Duchovny (okay, fine: Elsie) charms readers with frequent parenthetical references to his (her) editor, who keeps encouraging product placement, discouraging religious conflict, and requesting more pop culture references to keep the manuscript hip. According to Elsie, her editor wants her to “just make sure [she] make[s] a reference to Gilligan’s Island or Star Wars or Depeche Mode or Chia Pets or something, cover the decades—sixties, seventies, eighties, nineties, aughts—and the occasional penis joke.” These weird proofreading moments happen throughout. And if you can embrace the image of a cow dictating her memoir and haggling with a publisher, you’ll enjoy these hilarious asides.
For the Illustrations
That’s right. The book is illustrated. Part Far Side cartoon, part kindergarten art, the book’s bold and goofy Sharpie-style drawings are perfectly paired with Duchovny’s whacked-out prose. They deliver the punch of a Rorschach test and the punchline of a good one-liner. Not to mention, all are captioned appropriately with quotes lifted straight from the text. Like: “Birds fly. That’s what they do.” (Illustration of Tom the turkey piloting a stolen commercial jet.)
I have a hard time recalling a more ridiculously funny literary character than Jerry the Jewish pig (aka Shalom), who totters around on two feet, carries a Torah, speaks both Pig Latin and Yiddish, and is dead set on getting circumcised before his big trip to Israel. “‘How long will this take?’ I asked. Shalom said, ‘A good while. See, it takes an hour to mow a small lawn and a couple of hours to mow a big lawn, if you catch my drift.’ Then he turned on his hoof with bravado and went inside.”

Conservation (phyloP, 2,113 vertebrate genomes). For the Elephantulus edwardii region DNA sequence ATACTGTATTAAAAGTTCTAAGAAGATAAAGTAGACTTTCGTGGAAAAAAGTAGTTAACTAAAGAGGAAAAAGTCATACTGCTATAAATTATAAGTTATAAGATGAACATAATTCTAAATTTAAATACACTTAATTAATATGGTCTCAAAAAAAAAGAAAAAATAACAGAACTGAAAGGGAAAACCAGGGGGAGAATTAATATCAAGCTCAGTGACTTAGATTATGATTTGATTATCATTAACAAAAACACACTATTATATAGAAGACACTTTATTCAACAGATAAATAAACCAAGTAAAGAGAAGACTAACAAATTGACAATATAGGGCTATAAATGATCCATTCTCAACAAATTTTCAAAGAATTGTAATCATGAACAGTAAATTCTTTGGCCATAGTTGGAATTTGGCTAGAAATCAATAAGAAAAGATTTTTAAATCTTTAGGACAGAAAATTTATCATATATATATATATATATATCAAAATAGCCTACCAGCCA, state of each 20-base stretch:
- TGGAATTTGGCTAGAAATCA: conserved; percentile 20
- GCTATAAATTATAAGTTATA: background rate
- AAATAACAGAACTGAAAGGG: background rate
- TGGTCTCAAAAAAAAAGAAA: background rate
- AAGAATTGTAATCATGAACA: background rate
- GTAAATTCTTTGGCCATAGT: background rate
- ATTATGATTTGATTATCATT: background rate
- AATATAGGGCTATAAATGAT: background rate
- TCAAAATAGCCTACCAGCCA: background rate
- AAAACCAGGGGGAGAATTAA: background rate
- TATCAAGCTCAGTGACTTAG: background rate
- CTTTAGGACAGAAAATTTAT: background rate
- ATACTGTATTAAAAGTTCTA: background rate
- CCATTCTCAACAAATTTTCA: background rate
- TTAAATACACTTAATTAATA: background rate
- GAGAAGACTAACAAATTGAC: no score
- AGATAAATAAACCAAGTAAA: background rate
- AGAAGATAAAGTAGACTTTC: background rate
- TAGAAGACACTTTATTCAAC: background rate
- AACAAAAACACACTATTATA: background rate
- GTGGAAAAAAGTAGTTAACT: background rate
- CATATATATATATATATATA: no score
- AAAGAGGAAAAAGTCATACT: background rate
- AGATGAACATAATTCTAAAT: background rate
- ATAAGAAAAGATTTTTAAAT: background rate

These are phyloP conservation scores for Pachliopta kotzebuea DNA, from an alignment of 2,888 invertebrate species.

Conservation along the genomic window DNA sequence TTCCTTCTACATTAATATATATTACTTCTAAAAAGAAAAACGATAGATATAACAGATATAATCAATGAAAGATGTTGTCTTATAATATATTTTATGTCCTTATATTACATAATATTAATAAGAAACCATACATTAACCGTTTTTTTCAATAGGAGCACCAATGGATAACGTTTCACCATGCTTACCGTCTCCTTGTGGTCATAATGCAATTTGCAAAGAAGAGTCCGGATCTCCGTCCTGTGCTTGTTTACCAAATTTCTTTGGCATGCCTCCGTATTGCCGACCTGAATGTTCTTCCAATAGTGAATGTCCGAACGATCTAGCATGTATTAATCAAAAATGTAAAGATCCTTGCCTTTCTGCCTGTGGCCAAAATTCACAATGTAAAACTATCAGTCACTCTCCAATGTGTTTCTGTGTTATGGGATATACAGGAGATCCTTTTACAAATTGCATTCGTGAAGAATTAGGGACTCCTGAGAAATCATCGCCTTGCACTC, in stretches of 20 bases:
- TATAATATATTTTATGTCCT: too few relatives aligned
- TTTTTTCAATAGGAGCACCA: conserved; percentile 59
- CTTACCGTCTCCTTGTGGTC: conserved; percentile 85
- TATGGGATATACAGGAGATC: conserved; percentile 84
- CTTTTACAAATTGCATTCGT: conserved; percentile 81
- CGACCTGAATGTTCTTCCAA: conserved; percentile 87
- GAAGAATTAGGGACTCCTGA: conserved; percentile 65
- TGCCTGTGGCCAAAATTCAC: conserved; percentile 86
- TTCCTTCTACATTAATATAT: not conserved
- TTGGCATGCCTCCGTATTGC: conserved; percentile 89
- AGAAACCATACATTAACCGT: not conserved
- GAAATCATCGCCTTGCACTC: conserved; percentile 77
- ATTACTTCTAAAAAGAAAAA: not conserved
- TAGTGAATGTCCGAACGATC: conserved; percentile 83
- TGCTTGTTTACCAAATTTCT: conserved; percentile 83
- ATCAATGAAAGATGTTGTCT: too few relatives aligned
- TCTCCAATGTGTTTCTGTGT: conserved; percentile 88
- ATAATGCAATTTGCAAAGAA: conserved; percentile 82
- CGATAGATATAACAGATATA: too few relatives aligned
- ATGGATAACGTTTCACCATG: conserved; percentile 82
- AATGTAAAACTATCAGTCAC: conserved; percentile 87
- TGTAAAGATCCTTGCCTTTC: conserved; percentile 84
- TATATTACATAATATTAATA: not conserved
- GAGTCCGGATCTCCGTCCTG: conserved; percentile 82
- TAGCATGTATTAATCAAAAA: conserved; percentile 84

For the Duchovny-ness
This book is rife with classic Duchovny. I know, I know. You probably shouldn’t really hear the writer or see the actor when you’re reading a book or watching a movie, but COME ON. Just as fans suspect Duchovny’s bad-boy charm is reflected in Californication’s fictional Hank Moody and his cynical intellect is mirrored in The X-Files‘ fictional Fox Mulder, Duchovnyites will get their fix by reading the words of fictional Elsie, who likely represents the goofier, more earnest side of the David we all think we know.
For the Message
As completely bonkers as this book is, it’s also well written (Duchovny holds a Master’s in English from Yale), and it makes a point, or points, about a lot of things. Yes, about the meat industry and the leather industry and the industrial farming industry and human beings’ general wastefulness and greed, as well as big subjects like race and religion and war. But it also casts a light on a bigger stretch of philosophical farmland. Why are we here? What is the point? What should we do? In the end, (spoiler alert) Elsie leaves us with some real words of wisdom: “This is my religion—we’re all animals, perfect animals created in the infinite image and imagination of nature. It’s a life not without pain and competition and suffering, but it can be a life of dignity and mutual respect. I don’t know what awaits me when Tom brings us in for a smooth landing at JFK. A heroine’s welcome? The bestseller list? Hollywood? The slaughterhouse? It’s funny, because after all this, I have been thinking…that maybe I would like to have a calf of my own. A few years out to pasture with a couple of kids seems like heaven to me right now.”